You have your usual two eggs and toast in the morning. You pick up Greek yogurt for a snack. At lunch, you order salmon sushi. For dinner, you have steak with broccoli and rice. What we eat on a day-to-day has become a broad mix of flavors from around the world and produce that is picked and sold through any season. But your eating choices can affect the world and everything living on it.
This can be tri-fold as carbon dioxide (CO2) is released in the growing, picking, and shipping of products and produce around the world. In selecting what you buy at the grocery store, look for products that are fair trade or locally made. If the brand doesn’t carry a certification, find out who the parent company is, what city they’re based in, and, if nothing else, cross reference a trusted source, like Environmental Working Group.
If you’re interested in reducing your emissions, there are sites that list the carbon footprint for popular foods and diets. For example, as a carnivore, making the switch from red meat to chicken can reduce your carbon footprint by 75 percent.
There are numerous products on the market that are good for you, the planet, and for the people who produce it, like volcanic rice from Lotus Foods. Farmers use a System of Rice Intensification (SRI) to reduce the amount of water usage and yield higher crop outputs, which can be applied to any rice growing region in the world. Agriculture accounts for 70% of the world’s fresh water usage, and rice needs a lot of water to grow, so this technique can be extremely beneficial for everyone involved.
As evidenced by fair trade and socially responsible companies who work in direct partnership with producers and artisans, not all products yield to the same benefits for the people who make them. Some companies focus on profit and don’t think about the people behind the product. Ever wonder how that fish got to be so cheap? Chances are, someone in the equation of producer, distributor, and seller is getting short changed. Doing a little research on the company you’re investing your dollars into can go a long way for the person on the other end catching your salmon.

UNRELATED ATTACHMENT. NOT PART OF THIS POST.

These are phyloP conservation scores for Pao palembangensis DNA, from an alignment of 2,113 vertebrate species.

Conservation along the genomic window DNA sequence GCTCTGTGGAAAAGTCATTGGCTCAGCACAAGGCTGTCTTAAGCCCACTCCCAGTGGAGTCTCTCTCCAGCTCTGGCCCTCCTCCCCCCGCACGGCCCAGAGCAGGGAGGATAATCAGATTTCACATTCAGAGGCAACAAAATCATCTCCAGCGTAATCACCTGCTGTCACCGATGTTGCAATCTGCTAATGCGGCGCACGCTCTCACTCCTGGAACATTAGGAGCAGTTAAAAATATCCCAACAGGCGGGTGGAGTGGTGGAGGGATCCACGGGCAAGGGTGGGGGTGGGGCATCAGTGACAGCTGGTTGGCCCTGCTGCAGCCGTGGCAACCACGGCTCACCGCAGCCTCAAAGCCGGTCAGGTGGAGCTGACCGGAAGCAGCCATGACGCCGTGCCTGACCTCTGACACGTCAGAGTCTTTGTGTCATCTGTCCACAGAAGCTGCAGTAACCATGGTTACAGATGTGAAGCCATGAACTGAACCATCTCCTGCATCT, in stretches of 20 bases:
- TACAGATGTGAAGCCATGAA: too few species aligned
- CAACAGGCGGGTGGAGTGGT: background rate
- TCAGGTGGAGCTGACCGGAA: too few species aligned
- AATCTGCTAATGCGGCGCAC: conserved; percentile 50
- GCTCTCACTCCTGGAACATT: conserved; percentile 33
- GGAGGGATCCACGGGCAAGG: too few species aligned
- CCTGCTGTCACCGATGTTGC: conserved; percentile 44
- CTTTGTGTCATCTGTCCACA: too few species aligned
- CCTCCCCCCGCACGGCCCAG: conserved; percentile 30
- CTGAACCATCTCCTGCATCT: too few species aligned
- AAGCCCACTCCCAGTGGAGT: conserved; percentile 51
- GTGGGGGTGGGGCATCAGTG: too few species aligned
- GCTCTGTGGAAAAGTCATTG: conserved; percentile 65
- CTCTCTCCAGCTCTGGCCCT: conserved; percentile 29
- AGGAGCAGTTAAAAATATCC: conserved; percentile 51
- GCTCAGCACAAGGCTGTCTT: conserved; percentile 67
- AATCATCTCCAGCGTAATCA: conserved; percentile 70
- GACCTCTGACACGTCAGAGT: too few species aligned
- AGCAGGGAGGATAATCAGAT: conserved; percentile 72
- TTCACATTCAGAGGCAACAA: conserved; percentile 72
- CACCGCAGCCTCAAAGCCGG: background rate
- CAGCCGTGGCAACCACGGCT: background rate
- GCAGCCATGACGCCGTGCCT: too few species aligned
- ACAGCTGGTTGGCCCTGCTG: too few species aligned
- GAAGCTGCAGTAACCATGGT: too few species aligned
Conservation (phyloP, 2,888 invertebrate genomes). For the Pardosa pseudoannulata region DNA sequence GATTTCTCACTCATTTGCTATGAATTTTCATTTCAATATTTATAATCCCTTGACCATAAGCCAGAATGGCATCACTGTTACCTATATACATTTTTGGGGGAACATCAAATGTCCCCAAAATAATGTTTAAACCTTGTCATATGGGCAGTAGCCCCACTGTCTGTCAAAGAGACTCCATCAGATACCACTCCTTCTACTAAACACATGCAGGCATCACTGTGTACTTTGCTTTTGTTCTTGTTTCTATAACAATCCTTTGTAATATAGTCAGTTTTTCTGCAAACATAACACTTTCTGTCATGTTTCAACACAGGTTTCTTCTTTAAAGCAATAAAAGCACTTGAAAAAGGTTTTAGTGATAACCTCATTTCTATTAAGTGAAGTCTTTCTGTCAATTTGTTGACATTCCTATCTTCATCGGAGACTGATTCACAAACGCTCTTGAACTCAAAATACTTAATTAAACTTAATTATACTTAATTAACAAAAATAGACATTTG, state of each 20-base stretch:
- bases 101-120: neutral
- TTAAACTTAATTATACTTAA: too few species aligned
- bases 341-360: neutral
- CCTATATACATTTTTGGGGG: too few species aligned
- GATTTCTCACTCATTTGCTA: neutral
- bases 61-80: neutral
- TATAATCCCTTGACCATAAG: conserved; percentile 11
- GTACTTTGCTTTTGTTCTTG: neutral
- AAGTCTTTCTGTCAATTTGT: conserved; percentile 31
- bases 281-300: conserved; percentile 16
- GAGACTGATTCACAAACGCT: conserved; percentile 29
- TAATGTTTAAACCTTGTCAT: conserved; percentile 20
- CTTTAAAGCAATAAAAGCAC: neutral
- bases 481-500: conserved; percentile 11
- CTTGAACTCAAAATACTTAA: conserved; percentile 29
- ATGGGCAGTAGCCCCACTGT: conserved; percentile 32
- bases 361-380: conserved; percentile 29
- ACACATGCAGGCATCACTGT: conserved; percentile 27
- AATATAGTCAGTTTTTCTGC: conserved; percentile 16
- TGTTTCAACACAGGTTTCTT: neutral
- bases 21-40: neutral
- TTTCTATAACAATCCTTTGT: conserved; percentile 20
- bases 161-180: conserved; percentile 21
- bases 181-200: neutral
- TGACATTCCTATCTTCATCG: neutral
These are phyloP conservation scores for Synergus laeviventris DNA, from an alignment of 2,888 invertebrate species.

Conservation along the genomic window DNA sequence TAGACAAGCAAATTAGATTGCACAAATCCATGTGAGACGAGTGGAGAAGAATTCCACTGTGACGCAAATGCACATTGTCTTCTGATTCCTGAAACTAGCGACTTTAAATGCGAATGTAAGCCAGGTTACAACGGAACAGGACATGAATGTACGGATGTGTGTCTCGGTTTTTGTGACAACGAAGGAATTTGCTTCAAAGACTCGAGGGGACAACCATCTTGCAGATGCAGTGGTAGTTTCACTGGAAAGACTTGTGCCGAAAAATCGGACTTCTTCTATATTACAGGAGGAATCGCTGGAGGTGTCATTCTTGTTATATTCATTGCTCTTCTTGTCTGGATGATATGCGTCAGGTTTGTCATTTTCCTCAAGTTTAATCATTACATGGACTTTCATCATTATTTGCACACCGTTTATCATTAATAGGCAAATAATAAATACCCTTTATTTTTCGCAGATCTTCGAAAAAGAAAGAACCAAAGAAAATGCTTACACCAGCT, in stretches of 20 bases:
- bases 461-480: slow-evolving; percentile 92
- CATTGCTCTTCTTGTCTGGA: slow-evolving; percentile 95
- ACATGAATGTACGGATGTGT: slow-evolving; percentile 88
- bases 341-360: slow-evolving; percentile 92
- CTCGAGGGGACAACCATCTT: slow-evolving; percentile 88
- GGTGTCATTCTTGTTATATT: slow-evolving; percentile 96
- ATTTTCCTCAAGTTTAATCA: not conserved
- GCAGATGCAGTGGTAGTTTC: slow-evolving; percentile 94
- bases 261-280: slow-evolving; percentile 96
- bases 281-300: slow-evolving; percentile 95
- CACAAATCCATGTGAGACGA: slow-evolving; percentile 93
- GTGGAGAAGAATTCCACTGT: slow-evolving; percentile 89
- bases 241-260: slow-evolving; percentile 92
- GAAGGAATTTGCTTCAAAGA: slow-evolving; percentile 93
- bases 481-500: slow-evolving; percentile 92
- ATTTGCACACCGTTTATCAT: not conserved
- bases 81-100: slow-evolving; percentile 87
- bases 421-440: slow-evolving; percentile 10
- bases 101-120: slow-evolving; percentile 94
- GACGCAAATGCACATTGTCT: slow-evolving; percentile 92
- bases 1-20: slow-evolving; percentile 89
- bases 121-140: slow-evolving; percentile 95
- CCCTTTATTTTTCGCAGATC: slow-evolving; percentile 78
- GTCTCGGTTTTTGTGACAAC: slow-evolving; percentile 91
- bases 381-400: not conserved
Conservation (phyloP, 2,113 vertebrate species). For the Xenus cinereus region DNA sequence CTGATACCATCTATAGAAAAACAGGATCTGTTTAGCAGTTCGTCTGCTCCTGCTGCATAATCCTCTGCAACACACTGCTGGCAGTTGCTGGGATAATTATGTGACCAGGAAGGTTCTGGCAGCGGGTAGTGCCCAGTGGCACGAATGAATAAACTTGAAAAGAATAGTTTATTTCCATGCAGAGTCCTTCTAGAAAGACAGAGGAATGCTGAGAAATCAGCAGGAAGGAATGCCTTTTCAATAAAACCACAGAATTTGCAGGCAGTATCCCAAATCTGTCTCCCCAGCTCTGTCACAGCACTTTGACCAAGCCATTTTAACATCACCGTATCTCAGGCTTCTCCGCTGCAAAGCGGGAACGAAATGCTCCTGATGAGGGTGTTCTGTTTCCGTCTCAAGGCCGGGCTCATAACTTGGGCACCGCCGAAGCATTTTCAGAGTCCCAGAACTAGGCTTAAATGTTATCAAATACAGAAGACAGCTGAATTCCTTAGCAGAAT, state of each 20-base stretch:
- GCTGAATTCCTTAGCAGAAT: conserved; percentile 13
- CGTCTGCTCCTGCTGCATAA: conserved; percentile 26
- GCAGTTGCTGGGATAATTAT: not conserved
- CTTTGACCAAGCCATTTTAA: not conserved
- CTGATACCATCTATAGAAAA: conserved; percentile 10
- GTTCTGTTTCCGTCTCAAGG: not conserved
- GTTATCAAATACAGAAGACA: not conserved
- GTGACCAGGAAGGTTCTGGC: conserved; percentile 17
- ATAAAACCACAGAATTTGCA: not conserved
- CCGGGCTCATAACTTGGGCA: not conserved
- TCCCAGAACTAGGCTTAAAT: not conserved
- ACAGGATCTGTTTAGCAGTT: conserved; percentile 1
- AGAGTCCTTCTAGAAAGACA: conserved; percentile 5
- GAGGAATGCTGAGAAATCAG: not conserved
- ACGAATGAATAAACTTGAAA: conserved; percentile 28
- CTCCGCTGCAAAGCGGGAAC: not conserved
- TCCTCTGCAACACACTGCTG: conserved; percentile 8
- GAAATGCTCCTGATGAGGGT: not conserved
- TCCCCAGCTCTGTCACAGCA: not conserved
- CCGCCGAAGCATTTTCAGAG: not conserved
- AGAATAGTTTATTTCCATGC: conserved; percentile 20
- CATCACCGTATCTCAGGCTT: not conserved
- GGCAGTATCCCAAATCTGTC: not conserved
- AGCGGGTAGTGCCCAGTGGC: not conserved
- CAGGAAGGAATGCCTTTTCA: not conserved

Like the Kuli Kuli crunchy almond bar, made from moringa, the company buys moringa from women owned co-operatives in West Africa at above market value. By driving American dollars into the economy, helping these farmers reach a wider market, and increasing their earning potential, companies like Kuli Kuli and others in GlobeIn’s marketplace are helping people achieve things they normally wouldn’t be able to, like sending their kids to school and affording health care.
It’s great to be able to buy things like salt and other spices at a low cost, but it’s true that you get what you pay for. For example, when it comes to salt, every different type has various benefits and is processed differently. This yields a product that can be either naturally derived and is high in trace minerals that are good for you, or a product that contains additives and chemicals used for processing that can’t be broken down by your body. Choosing a product made in small batches using natural, sustainable methods like the Pink Inka Salt from the Andes Mountains ensures a product that can be enjoyed for generations to come.
Look at how a product is made, who is making it, and check that the company is choosing practices that are good for the people involved, the planet, and you.
Every month, the GlobeIn Artisan Box delivers a fresh collection of useful and enthralling items from around the world. As an Artisan Box Subscriber, you learn about the products and the people who made them while discovering simpler ways to live a more fulfilled lifestyle. By subscribing to the GlobeIn Artisan Box, you can feel good about the products you use, the people you support and how your choices contribute to a better world.
Post by Barbara Lee.
Barbara is a world traveler who is passionate about sustainable food systems, responsible consumerism, and holistic living. Her professional background and interests include writing, non-profit legal work, eco-conservation, and motorcycles.